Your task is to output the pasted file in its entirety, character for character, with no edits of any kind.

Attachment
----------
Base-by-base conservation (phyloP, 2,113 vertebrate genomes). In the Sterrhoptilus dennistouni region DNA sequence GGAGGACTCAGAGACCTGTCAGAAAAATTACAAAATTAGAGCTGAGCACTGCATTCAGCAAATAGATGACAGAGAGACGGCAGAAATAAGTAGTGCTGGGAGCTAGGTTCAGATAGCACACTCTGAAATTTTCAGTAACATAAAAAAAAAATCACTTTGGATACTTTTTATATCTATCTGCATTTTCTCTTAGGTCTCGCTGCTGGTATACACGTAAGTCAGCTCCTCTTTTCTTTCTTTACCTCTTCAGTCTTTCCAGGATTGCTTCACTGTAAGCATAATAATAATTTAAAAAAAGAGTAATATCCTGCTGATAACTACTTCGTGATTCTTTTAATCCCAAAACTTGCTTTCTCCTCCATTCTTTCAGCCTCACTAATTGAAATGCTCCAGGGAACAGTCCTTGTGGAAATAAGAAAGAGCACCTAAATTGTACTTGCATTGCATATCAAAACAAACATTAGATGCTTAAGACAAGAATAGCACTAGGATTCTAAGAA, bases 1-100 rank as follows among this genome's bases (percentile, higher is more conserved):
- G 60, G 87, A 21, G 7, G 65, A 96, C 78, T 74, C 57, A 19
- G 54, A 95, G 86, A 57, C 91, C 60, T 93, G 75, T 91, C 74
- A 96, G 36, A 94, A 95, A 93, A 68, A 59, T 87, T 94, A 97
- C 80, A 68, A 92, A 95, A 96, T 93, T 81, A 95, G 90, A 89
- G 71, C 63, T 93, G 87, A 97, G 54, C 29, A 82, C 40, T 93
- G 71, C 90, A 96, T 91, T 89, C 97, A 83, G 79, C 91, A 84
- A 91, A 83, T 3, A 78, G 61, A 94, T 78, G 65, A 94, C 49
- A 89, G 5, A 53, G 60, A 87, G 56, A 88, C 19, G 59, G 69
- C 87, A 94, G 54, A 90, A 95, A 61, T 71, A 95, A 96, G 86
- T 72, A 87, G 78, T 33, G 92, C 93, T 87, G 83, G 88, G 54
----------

Base-by-base conservation (phyloP, 2,113 vertebrate genomes). In the Sterrhoptilus dennistouni region DNA sequence GGAGGACTCAGAGACCTGTCAGAAAAATTACAAAATTAGAGCTGAGCACTGCATTCAGCAAATAGATGACAGAGAGACGGCAGAAATAAGTAGTGCTGGGAGCTAGGTTCAGATAGCACACTCTGAAATTTTCAGTAACATAAAAAAAAAATCACTTTGGATACTTTTTATATCTATCTGCATTTTCTCTTAGGTCTCGCTGCTGGTATACACGTAAGTCAGCTCCTCTTTTCTTTCTTTACCTCTTCAGTCTTTCCAGGATTGCTTCACTGTAAGCATAATAATAATTTAAAAAAAGAGTAATATCCTGCTGATAACTACTTCGTGATTCTTTTAATCCCAAAACTTGCTTTCTCCTCCATTCTTTCAGCCTCACTAATTGAAATGCTCCAGGGAACAGTCCTTGTGGAAATAAGAAAGAGCACCTAAATTGTACTTGCATTGCATATCAAAACAAACATTAGATGCTTAAGACAAGAATAGCACTAGGATTCTAAGAA, bases 1-100 rank as follows among this genome's bases (percentile, higher is more conserved):
- G 60, G 87, A 21, G 7, G 65, A 96, C 78, T 74, C 57, A 19
- G 54, A 95, G 86, A 57, C 91, C 60, T 93, G 75, T 91, C 74
- A 96, G 36, A 94, A 95, A 93, A 68, A 59, T 87, T 94, A 97
- C 80, A 68, A 92, A 95, A 96, T 93, T 81, A 95, G 90, A 89
- G 71, C 63, T 93, G 87, A 97, G 54, C 29, A 82, C 40, T 93
- G 71, C 90, A 96, T 91, T 89, C 97, A 83, G 79, C 91, A 84
- A 91, A 83, T 3, A 78, G 61, A 94, T 78, G 65, A 94, C 49
- A 89, G 5, A 53, G 60, A 87, G 56, A 88, C 19, G 59, G 69
- C 87, A 94, G 54, A 90, A 95, A 61, T 71, A 95, A 96, G 86
- T 72, A 87, G 78, T 33, G 92, C 93, T 87, G 83, G 88, G 54